I, SOUAD or the Six Deaths of a Refugee From Aleppo

9 October, 2023


Joumana Haddad


“Only by living absurdly is it possible to break out of this infinite absurdity.”

Julio Cortazar


I met her under one of the footbridges in Sarba, a coastal suburb north of Beirut, on a January night of the year 2017. I was returning from work downtown to my home in Jounieh, and it was pouring cats and dogs, when my car decided to break down. It was quite fortunate that I was driving on the right side of the highway at that moment, but my car was nonetheless on a travel lane, and thus, subject to many accident risks. I quickly turned the hazard lights on, put the handbrake lever down, got out and confidently tried to steer the vehicle far from the main road on my own, when I heard a pleasant giggle. I looked to my right and saw her, in her fake white fur coat, black fishnet stockings, blonde wig and red pumps. She was the pure embodiment of the legendary cliché, immortalized in countless photos and movies, and I immediately understood what she was doing there.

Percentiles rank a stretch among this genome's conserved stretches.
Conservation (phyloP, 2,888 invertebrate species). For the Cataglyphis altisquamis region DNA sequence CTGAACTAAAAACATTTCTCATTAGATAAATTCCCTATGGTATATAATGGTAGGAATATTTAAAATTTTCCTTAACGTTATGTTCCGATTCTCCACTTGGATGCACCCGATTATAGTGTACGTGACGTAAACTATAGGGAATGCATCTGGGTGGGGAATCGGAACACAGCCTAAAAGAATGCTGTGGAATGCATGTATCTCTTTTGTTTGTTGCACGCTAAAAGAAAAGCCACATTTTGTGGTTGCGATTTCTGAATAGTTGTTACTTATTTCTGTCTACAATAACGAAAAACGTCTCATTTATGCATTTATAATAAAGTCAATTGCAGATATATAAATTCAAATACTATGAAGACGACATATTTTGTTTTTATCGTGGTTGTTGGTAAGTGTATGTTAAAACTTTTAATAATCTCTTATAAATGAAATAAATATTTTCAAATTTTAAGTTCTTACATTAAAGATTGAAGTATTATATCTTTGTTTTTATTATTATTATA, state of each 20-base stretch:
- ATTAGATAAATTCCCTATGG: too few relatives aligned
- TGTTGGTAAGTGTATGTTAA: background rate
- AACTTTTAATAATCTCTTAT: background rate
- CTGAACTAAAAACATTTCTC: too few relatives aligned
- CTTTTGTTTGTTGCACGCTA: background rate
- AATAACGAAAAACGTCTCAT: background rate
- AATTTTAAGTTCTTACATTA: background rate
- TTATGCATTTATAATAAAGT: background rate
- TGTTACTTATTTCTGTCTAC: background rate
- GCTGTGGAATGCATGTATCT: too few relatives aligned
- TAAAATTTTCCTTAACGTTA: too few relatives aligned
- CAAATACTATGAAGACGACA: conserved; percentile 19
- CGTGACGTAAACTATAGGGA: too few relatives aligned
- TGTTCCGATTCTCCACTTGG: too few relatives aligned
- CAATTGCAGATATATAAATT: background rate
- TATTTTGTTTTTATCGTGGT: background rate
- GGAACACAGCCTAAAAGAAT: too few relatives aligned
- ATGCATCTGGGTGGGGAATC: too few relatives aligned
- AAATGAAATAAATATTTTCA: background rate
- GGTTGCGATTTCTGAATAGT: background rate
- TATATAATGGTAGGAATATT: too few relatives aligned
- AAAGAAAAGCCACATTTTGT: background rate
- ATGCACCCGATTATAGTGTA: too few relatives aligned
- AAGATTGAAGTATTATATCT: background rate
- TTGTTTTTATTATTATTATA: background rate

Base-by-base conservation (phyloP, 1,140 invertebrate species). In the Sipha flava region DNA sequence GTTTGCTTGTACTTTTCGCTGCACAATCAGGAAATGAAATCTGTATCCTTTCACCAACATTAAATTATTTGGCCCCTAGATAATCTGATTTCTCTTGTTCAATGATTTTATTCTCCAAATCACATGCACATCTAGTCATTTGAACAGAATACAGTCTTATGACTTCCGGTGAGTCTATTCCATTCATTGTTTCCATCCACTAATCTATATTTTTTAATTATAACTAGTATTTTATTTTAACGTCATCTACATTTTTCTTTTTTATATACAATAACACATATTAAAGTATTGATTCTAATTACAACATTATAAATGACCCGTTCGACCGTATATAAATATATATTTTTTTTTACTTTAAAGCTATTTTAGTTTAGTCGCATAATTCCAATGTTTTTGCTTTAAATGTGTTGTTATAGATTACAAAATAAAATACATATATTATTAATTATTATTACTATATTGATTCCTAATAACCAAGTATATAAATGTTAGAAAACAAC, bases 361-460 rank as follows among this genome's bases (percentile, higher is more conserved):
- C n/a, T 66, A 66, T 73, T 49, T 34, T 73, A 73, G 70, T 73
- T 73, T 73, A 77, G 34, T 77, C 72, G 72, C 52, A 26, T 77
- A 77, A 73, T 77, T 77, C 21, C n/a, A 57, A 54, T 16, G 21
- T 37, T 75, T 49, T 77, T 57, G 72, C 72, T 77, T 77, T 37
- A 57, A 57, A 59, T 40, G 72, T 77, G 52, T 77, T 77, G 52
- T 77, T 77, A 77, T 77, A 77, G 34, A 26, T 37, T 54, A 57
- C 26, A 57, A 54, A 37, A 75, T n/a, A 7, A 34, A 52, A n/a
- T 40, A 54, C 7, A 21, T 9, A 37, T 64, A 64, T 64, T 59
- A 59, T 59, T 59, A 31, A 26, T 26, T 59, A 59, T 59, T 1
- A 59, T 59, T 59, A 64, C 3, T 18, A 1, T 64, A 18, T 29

“Do you really expect to be able to push that car all by yourself?” she said. She was right: it was totally ridiculous of me to even try, but my initial reaction to any mishap has always been to attempt to solve it on my own. I smiled back at her, shook my head self-mockingly, took my cellphone out of my purse and called the tow-truck service.

While I was waiting for the operator to arrive, I invited her to sit with me in the car. “It’s too cold out there.”